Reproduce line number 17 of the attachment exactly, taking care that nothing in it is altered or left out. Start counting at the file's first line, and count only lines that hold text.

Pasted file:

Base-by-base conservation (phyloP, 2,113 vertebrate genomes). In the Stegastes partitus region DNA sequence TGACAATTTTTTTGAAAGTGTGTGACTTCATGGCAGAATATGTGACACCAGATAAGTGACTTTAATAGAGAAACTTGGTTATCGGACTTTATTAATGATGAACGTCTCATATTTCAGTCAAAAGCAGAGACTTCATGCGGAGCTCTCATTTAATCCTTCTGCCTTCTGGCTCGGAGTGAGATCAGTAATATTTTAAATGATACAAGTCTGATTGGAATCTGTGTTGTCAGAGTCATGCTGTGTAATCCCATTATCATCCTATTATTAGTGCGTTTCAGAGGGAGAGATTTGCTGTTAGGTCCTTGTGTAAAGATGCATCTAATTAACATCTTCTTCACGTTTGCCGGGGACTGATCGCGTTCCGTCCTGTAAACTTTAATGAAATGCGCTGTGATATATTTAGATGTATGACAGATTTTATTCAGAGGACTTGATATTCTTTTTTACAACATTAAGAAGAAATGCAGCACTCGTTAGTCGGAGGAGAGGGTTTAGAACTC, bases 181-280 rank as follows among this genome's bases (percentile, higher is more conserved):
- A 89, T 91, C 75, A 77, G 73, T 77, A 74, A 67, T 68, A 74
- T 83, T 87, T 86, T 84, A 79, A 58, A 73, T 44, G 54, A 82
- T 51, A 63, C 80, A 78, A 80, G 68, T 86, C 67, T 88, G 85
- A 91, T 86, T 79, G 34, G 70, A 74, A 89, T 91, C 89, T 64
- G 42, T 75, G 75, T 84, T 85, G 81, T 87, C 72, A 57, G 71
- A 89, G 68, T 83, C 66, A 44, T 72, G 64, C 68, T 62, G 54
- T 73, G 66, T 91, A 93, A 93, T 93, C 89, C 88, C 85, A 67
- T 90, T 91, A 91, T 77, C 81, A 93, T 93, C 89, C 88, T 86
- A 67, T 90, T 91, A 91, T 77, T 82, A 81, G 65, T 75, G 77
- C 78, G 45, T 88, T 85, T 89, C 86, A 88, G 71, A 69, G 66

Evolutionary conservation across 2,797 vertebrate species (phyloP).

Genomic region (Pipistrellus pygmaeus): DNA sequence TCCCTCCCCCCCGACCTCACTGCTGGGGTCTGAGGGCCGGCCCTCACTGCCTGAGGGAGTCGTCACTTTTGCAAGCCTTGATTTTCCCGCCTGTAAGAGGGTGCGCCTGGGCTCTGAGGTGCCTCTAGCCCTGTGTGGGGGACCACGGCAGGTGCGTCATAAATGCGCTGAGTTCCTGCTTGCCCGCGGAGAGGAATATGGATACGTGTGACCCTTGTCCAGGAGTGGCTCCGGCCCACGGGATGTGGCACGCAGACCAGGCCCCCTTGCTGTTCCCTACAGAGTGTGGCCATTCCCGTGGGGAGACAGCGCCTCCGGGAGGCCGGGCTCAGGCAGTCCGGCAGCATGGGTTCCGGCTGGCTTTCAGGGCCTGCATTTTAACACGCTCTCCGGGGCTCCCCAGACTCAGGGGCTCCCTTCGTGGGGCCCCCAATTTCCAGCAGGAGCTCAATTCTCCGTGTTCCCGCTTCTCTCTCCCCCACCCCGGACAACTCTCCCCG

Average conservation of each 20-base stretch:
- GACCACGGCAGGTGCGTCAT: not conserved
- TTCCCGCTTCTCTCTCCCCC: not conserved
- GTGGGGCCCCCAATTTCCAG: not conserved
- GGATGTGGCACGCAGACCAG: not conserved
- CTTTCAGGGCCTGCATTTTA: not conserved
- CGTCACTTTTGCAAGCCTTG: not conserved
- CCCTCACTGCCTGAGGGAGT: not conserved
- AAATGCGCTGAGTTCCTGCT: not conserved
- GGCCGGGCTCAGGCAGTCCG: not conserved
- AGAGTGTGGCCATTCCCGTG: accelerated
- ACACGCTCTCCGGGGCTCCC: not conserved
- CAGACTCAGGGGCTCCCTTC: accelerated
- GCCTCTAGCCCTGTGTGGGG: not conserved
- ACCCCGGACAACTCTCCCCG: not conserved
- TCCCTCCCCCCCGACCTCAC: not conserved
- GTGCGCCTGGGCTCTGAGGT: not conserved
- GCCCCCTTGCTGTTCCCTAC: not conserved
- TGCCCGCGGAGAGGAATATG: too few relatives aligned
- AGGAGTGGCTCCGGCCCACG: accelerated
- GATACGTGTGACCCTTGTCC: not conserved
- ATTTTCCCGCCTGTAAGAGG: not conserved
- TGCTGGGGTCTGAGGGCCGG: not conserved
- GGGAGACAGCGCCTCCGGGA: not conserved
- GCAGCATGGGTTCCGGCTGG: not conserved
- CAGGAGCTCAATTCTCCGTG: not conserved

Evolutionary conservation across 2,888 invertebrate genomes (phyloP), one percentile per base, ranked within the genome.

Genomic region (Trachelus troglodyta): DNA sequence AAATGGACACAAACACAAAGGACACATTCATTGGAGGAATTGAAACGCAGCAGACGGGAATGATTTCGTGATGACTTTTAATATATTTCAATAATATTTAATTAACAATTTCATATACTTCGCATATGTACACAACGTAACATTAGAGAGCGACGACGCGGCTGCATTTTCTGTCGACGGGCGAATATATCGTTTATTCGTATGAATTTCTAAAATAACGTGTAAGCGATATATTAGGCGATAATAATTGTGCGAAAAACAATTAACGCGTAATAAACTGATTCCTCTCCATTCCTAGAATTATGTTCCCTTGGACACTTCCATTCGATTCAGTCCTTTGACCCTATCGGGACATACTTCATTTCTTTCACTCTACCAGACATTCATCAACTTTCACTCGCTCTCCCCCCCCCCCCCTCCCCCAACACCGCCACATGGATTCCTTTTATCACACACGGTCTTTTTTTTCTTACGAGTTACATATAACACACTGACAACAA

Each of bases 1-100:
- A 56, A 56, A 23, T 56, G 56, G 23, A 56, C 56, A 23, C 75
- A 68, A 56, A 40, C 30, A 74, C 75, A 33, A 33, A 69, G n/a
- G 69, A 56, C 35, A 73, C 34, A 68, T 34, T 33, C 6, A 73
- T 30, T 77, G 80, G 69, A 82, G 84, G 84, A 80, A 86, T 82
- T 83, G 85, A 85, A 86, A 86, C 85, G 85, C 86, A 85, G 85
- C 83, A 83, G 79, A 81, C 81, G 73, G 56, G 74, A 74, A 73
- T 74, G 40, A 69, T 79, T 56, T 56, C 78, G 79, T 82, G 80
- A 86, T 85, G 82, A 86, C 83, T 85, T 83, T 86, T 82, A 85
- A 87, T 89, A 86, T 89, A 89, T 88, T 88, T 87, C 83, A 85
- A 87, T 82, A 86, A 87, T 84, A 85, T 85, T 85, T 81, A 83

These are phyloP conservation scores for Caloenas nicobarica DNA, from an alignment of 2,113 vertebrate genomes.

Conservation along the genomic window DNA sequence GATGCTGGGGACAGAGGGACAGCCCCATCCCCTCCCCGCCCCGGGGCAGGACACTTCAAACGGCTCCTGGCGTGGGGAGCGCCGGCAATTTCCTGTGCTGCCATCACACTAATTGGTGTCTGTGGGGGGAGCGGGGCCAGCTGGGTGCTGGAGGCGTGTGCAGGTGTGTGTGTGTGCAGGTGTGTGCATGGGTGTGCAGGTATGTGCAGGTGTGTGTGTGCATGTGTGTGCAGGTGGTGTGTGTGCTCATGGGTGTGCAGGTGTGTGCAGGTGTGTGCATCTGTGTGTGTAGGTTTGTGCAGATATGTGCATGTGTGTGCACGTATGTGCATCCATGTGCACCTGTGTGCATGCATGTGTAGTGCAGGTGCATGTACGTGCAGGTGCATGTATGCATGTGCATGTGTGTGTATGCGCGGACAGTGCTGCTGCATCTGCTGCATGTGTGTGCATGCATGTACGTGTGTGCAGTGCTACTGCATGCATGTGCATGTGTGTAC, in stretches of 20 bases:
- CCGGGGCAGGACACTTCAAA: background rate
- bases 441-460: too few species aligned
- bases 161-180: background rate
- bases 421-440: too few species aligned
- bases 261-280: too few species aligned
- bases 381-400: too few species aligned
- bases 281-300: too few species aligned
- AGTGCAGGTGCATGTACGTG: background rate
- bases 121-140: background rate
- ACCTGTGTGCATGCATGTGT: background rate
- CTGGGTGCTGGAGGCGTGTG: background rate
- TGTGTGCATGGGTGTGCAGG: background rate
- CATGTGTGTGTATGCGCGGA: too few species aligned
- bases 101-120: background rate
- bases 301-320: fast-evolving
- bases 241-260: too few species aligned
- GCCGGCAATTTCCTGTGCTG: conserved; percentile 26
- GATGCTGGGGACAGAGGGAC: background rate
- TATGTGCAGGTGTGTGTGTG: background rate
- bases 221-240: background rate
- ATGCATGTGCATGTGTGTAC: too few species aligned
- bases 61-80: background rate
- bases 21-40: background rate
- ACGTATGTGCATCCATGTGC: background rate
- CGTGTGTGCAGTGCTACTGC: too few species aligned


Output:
- GTGGGGCCCCCAATTTCCAG: not conserved